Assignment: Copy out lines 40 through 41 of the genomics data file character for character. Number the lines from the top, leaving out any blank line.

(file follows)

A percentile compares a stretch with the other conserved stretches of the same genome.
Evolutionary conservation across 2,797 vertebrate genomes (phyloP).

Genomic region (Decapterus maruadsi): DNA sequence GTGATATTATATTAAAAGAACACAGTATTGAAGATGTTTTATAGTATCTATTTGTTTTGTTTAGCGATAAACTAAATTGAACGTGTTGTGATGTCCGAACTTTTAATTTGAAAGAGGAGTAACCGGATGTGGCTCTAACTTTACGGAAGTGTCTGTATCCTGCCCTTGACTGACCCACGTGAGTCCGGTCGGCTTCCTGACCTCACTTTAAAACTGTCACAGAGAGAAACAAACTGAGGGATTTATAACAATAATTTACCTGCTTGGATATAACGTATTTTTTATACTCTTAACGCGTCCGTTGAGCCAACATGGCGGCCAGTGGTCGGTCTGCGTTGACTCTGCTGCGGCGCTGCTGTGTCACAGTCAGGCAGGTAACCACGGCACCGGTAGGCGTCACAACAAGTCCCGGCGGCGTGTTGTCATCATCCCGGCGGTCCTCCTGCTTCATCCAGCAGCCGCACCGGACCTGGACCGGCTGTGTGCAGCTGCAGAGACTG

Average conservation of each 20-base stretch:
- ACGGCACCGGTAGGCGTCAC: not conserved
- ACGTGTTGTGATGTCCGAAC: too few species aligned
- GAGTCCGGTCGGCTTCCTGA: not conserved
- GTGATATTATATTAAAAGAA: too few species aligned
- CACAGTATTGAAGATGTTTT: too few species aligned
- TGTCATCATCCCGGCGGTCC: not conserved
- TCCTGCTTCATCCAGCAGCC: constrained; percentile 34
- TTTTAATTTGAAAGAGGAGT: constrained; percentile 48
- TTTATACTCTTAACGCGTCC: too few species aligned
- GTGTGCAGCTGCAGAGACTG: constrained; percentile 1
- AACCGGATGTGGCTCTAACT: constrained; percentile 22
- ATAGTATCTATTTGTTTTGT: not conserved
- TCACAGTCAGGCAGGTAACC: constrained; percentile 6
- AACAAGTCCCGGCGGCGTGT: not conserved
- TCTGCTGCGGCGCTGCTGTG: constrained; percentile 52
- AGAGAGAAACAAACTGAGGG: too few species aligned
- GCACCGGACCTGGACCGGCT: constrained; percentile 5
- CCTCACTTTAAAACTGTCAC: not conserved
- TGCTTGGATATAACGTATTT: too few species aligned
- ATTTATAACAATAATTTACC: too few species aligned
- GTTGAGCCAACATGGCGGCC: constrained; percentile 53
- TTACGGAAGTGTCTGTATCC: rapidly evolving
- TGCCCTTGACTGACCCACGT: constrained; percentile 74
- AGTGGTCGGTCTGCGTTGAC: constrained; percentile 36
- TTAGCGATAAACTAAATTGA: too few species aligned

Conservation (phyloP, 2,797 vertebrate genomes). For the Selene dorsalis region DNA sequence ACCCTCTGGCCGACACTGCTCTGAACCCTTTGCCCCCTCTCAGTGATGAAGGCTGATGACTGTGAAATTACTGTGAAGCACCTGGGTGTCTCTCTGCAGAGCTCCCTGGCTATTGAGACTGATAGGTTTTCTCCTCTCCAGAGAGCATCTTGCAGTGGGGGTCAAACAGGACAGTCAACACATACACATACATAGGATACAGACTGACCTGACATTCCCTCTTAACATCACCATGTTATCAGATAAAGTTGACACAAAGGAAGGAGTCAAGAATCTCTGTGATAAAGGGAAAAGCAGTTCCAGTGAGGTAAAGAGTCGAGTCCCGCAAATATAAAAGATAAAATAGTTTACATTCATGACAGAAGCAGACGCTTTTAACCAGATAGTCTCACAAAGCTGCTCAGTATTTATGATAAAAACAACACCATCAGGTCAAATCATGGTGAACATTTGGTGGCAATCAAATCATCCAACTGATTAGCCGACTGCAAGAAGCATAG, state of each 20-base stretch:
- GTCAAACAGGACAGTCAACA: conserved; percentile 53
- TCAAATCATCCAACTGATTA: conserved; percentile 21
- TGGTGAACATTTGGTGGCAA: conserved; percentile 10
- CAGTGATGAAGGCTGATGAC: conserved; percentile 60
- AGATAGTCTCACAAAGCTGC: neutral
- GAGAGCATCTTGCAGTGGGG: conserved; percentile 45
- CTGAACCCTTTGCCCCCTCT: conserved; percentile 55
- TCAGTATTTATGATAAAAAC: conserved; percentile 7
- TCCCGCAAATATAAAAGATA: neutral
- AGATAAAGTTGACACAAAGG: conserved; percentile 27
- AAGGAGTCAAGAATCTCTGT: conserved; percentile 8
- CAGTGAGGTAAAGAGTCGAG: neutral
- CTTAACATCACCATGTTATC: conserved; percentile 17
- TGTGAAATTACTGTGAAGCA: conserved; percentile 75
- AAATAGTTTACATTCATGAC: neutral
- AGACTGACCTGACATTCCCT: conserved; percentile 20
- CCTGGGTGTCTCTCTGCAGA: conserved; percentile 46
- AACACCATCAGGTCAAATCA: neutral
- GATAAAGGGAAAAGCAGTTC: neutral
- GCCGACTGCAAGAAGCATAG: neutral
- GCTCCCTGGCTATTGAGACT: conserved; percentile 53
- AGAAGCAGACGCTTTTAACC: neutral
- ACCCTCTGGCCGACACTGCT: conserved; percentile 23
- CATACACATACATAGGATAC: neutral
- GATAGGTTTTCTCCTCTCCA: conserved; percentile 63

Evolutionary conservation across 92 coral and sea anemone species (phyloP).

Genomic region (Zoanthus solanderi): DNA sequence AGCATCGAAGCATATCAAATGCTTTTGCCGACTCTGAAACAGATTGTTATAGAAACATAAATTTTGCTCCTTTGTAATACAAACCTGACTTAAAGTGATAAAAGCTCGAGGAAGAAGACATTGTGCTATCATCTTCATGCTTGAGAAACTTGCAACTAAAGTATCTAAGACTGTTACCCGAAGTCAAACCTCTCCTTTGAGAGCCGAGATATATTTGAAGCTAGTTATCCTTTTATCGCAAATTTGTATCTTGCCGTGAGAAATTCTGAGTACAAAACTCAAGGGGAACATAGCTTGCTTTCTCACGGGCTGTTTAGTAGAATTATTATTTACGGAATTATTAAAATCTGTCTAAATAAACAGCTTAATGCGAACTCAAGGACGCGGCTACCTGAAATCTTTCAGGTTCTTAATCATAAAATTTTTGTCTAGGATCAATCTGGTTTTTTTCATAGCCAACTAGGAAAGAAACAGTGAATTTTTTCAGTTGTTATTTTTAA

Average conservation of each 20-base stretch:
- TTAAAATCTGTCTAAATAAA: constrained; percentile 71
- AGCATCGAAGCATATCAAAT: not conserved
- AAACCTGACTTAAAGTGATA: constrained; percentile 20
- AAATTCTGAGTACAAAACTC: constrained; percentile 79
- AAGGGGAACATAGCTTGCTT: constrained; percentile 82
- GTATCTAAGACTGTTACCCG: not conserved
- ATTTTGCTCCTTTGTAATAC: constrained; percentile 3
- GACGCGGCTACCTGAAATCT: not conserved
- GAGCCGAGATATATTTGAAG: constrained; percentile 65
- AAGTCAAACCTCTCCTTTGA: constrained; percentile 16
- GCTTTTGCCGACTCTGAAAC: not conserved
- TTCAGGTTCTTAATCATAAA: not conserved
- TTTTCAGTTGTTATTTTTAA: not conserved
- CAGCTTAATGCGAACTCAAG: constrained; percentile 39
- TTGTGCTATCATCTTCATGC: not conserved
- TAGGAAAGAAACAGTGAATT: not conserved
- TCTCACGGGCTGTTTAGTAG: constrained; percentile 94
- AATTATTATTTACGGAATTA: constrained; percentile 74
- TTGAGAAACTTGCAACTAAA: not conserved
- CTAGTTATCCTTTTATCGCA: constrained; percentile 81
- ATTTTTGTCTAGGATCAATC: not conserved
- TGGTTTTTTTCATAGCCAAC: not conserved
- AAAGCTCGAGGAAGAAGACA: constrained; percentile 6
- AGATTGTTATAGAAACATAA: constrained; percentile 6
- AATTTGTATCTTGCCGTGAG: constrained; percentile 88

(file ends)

- AGATAAAGTTGACACAAAGG: conserved; percentile 27
- AAGGAGTCAAGAATCTCTGT: conserved; percentile 8